"It's just that your body didn't react with as much of an inflammatory response," Loafman said. "You're still making antibodies. So it's not so much that sicker is better, but it just means that it's a vaccine that causes a reaction. Everybody - 95% of people who get it, almost 100% of people will get some reaction. Many of them that's an asymptomatic reaction, but others is more symptomatic."

According to Loafman, every person's response is unique.

"It's really just kind of a reflection of how unique each of our systems are, what other immunities we have," he said. "You know, a lot of the antibodies cross react and we have cross reactivity so it's really a mosaic. Each of our immune systems is a mosaic composite of all that we've been through and all that we have and all we've recently been dealing with. Our individual response varies. Everybody gets gets the appropriate immune response. The symptoms, you know, vary just like they do with with pretty much every infection you could think, from all the way from asymptomatic to potentially severe. That's all a sign of our individual immune systems responding to that to that exposure."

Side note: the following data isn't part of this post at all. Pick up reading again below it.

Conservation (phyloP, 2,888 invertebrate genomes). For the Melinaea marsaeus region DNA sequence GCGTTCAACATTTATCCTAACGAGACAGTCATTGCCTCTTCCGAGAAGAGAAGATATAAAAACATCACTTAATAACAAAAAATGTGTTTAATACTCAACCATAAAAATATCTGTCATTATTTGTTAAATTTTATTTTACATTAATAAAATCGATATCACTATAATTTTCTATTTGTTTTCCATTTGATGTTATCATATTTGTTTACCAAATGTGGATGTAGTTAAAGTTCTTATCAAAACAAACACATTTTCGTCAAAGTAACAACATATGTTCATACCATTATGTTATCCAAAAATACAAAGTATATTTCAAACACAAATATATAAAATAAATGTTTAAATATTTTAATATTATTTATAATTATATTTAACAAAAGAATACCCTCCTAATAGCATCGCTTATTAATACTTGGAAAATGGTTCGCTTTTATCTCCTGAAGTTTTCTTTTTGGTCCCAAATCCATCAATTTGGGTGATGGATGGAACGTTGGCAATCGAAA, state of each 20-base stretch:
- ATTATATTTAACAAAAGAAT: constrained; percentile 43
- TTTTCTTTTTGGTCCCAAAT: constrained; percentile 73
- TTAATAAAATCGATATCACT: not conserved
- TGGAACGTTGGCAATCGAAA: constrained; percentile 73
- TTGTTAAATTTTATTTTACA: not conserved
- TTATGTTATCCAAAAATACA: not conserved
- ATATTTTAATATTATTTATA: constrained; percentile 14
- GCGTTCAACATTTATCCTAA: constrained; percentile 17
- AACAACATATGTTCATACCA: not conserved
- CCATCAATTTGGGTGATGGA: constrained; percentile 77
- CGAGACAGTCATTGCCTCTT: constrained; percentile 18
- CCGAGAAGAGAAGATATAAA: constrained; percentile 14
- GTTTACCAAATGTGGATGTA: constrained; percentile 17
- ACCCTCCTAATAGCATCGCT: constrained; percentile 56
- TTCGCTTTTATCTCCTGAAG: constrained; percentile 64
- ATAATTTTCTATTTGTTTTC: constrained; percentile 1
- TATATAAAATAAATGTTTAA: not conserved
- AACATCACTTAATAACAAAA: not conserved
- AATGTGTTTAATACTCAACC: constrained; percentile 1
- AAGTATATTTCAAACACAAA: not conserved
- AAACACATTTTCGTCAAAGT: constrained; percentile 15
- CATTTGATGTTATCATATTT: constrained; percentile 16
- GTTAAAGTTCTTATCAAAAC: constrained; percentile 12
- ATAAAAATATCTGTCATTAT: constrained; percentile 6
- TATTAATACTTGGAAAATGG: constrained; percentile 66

Are side effects an indication of whether or not you have already had COVID?

According to Loafman, there's some truth to the idea, but again, it depends.

"If you had COVID a while ago or you've already got some immunity, it's more like a booster," he said. "And boosters for some people are completely asymptomatic, boosters for other people trigger their immune response against it so they have some inflammation with it."